I was sitting upstairs yesterday after yet another hot and humid day. I worked my client horses earlier, but not Cooper. My excuse... by the time I got to him it was just too hot. But it stormed at around 5, and when I went to let the dogs out around 7:30, it was a beautiful night.
I don't know what was different last night. I don't know what made me decide to ride when I have been putting it off. I don't know why I decided to ride out vs just working Cooper in the arena. But I found myself saddled and heading out the driveway as the sun was going down.
When I went out the driveway, I turned left. If you would have asked me in that moment why, I'd have said something prophetic, like… I wanted to chase the sunset. But there was no one there to ask that question. So, I'll admit the truth here, I wasn't chasing the sunset. I was running from where I lost Disco.
As the songs played, and the sun came down; I realized I was taking the path I wish Disco had taken that day nearly a year ago. I was surrounded by crop fields and open spaces. Not a fence to be seen. I thought about how different everything would be if he had just turned left that day. I guess that can be said about a lot of things in life…. "What If?"
"What if"… That is the question I didn’t ask that day. I didn’t ask “What if he wasn’t ready?” I didn’t ask “What if I approach this differently?” I didn’t ask "What if" when, as he doubted me and showed fear in the beginning of that session, it was the only question I should have been asking myself. Disco paid the price that day for my overconfidence. Now, a year later, I cannot find a way to let many "What Ifs" happen, good or bad, with horses, relationships, or out in the world. I’m stuck in a limbo of indecision in more than just my ability to ride and prepare for KY.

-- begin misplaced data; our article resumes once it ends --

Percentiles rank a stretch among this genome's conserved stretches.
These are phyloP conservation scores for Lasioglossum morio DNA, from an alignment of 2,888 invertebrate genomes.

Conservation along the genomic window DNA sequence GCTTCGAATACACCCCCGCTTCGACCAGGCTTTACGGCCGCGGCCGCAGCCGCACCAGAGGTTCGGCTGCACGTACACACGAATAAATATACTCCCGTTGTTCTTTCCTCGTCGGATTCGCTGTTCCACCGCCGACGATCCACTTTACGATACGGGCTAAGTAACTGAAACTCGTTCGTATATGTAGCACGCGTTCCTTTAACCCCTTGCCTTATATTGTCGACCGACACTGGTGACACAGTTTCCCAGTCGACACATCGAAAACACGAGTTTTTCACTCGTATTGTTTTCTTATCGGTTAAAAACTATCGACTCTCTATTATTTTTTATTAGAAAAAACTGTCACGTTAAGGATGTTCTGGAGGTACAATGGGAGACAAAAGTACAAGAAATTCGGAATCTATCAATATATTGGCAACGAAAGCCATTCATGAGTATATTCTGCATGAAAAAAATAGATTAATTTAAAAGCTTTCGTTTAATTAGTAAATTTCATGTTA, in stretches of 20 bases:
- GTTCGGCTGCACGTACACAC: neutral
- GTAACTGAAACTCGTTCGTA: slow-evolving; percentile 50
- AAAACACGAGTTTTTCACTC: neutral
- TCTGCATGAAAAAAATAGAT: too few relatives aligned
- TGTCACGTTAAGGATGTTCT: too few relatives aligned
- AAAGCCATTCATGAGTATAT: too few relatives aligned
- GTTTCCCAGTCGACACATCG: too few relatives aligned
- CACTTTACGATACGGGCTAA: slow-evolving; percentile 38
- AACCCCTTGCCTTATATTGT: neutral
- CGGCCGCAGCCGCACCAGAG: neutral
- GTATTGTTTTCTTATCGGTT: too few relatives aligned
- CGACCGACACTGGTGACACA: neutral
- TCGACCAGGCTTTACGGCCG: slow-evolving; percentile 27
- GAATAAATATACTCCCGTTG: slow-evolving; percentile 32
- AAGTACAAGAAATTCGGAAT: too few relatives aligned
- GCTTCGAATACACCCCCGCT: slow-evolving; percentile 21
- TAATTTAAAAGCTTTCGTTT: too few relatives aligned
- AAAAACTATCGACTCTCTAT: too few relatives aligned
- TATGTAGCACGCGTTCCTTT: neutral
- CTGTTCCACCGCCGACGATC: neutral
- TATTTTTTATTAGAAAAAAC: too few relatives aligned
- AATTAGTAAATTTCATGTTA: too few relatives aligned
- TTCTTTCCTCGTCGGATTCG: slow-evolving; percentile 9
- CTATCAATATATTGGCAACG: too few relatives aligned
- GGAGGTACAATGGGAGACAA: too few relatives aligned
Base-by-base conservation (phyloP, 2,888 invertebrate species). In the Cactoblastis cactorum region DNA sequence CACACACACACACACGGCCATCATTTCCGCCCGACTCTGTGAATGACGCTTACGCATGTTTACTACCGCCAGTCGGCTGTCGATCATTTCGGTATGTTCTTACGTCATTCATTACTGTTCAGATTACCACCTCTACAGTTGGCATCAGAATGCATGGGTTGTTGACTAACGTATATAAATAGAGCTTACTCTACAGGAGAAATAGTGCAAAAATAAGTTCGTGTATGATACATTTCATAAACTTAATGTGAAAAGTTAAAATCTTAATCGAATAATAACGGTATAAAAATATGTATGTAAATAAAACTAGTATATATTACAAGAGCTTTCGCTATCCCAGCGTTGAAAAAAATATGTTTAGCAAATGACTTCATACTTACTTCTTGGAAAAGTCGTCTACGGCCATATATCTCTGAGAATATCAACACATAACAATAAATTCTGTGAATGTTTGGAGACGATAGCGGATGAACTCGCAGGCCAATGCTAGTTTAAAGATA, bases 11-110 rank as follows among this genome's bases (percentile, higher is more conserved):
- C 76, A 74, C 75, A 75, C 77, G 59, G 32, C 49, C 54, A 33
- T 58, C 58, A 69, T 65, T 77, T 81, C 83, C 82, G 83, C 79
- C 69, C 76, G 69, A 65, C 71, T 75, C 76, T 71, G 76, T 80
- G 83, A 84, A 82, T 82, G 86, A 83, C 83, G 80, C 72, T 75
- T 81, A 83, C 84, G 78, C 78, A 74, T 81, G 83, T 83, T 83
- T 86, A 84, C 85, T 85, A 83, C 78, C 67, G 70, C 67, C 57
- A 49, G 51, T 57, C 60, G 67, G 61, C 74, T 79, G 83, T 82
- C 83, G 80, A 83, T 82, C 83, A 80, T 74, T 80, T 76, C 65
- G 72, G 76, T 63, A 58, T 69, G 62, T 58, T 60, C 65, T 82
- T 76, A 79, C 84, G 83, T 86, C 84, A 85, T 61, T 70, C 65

Trauma has a way of doing that to you. Of weaseling its way into aspects of your life that you thought had nothing to do with what happened. It has a way of breaking you, of making you wonder about the outcomes of every action you take, and every word you say. It has a way of making you think of a negative outcome to even the simplest of decisions. It makes you wonder, if you will hurt someone else the same way. Where you may have once found strength and comfort, you find anxiety, fear, and pain. Where you may have once been strong on your own, you find yourself grappling at anything to keep your head above water on a bad day.
I could go on about the "What Ifs" in every day life that I struggle with, but to keep this on topic I’ll give some examples of those directly related to what happened…. The obvious one is the “What if I push too hard?” But to be honest, I’ve asked that less and less lately because I have not really pushed Cooper. In order to avoid the answer, I haven’t asked of him what I need to. I’ve just about let that "What if” win. So now I am faced with… "What If I’m not ready? What if in holding myself back, I set Cooper up to fail? What if I don’t go to KY? What if I regret it if I don’t go? What if I waste one of the best horses I’ve ever had, because I’m scared?"
The biggest "What If" I have yet to allow myself to ask though. The one that is pretty hard to stomach for someone who used to believe anything is possible. Hard to fathom for someone who has done so much in life so far. More than anything, it is the question I want to deserve to ask myself. But in my heart of hearts, I do not think I am ready to.... "What if I can do it?" Even now typing those words, I can’t yet foresee a day when I will actually believe them.
I wish I could tell you all my decision today. I wish I could say that I’ll start asking myself “What if I can do it?” daily. With that, I’ll start back training Cooper every day, and we will see you in KY. But I know better than to make that promise. Not just to fans and an audience, but I know better than to try and make that promise to myself. Because forcing myself to do it, and being ready to do it, are two different things. So may be, I need to rephrase the question. May be instead of "What if,” I can start asking myself “Can I do it today?” "Can today be a day that I make Cooper better? Can today be a day for him to help me move forward?” Some days that answer may be yes, and sometimes it may be no. But the yes cannot happen if I never ask the question. Who knows; "What if today, the answer is yes?"